The Cornea

The cornea is the eye’s outermost layer. It is the clear, dome­shaped surface that covers the front of the eye. It plays an important role in focusing your vision.

What are the parts of the cornea?

Although the cornea may look clear and seem to lack substance, it is a highly organized tissue. Unlike most tissues in the body, the cornea contains no blood vessels to nourish or protect it against infection. Instead, the cornea receives its nourishment from tears and the aqueous humor (a fluid in the front part of the eye that lies behind the cornea).

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Why are tears so important to the cornea?

Every time we blink, tears are distributed across the cornea to keep the eye moist, help wounds heal, and protect against infection. Tears form in three layers:

  • An outer, oily (lipid) layer that keeps tears from evaporating too quickly and helps tears remain on the eye;
  • A middle (aqueous) layer that nourishes the cornea and the conjunctiva – the mucous membrane that covers the front of the eye and the inside of the eyelids;
  • A bottom (mucin) layer that helps spread the aqueous layer across the eye to ensure that the eye remains wet
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What are some common conditions that affect the cornea?

Injuries

After minor injuries or scratches, the cornea usually heals on its own. Deeper injuries can cause corneal scarring, resulting in a haze on the cornea that impairs vision. If you have a deep injury, or a corneal disease or disorder, you could experience:

  • Pain in the eye
  • Sensitivity to light
  • Reduced vision or blurry vision
  • Redness or inflammation in the eye
  • Headache, nausea, fatigue

If you experience any of these symptoms, seek help from an eye care professional.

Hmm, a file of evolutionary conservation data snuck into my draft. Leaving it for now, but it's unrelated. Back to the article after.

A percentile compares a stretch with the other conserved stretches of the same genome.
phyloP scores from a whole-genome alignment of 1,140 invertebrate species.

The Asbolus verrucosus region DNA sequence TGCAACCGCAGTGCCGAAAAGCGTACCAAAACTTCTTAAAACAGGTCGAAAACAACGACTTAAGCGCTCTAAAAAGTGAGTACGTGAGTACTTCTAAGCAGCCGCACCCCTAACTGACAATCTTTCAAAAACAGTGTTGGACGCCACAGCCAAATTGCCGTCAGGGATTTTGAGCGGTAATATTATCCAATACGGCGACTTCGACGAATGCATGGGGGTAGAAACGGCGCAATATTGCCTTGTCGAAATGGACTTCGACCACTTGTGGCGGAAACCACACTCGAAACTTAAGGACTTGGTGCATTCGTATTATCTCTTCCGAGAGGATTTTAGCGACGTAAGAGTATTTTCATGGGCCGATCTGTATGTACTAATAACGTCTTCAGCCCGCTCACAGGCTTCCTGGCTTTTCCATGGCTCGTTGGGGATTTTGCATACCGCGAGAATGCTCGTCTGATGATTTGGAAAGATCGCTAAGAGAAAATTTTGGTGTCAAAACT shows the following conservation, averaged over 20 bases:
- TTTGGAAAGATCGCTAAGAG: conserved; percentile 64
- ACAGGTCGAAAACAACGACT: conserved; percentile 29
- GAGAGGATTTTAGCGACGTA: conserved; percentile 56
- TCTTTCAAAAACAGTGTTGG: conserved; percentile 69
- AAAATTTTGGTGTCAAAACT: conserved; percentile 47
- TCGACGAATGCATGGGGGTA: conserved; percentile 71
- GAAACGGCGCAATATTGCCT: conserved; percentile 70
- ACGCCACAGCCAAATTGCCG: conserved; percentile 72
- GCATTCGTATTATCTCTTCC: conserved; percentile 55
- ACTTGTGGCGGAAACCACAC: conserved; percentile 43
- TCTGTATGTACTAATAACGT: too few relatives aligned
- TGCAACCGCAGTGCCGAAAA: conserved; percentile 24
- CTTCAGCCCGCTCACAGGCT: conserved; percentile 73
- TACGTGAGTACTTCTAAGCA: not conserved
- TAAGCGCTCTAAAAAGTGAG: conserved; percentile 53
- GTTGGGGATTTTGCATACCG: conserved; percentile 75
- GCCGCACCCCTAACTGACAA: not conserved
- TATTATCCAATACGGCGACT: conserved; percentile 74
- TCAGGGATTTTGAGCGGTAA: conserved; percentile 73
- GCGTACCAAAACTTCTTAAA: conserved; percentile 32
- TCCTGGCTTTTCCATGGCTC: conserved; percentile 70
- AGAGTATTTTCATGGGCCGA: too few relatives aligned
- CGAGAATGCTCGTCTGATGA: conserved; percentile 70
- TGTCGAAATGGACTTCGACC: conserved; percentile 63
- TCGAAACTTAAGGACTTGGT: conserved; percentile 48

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What are corneal dystrophies?

A corneal dystrophy is a condition in which one or more parts of the cornea lose their normal clarity due to a buildup of material that clouds the cornea. These diseases:

  • Are usually inherited
  • Affect both eyes
  • Progress gradually
  • Don’t affect other parts of the body, and aren’t related to diseases affecting other parts of the eye or body
  • Happen in otherwise healthy people.

Corneal dystrophies affect vision in different ways. Some cause severe visual impairment, while a few cause no vision problems and are only discovered during a routine eye exam. Other dystrophies may cause repeated episodes of pain without leading to permanent vision loss. Some of the most common corneal dystrophies include keratoconus, Fuchs’ dystrophy, lattice dystrophy, and map­-dot­-fingerprint dystrophy.

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What other diseases can affect the cornea?

Herpes Zoster (Shingles)

Shingles is a reactivation of the varicel-la­zoster virus, the same virus that causes chickenpox. If you have had chickenpox, the virus can live on within your nerve cells for years after the sores have gone away. In some people, the varicel-la­zoster virus reactivates later in life, travels through the nerve fibers, and emerges in the cornea. If this happens, your eye care professional may prescribe oral anti­-viral treatment to reduce the risk of inflammation and scarring in the cornea. Shingles can also cause decreased sensitivity in the cornea.

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What treatments are there for advanced corneal disease?

Laser Surgery

Phototherapeutic keratectomy (PTK) is a surgical technique that uses UV light and laser technology to reshape and restore the cornea. PTK has been used to treat recurrent erosions and corneal dystrophies, such as map-dot-fingerprint dystrophy and basal membrane dystrophy. PTK helps delay or postpone corneal grafting or replacement.

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What research is being done?

Improved corneal wound healing could have an impact on many disorders and injuries of the cornea. NEI researchers are conducting studies to better understand how the cornea naturally heals after injury, which involves the release of proteins that act together to move the epithelial layer over the wound. This research could lead to new therapeutic strategies for transplantation and other treatments to repair corneal damage.

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Last Reviewed: May 2016

Courtesy: The National Eye Institute (NEI) is part of the National Institutes of Health (NIH) and is the Federal government’s lead agency for vision research that leads to sight-saving treatments and plays a key role in reducing visual impairment and blindness.

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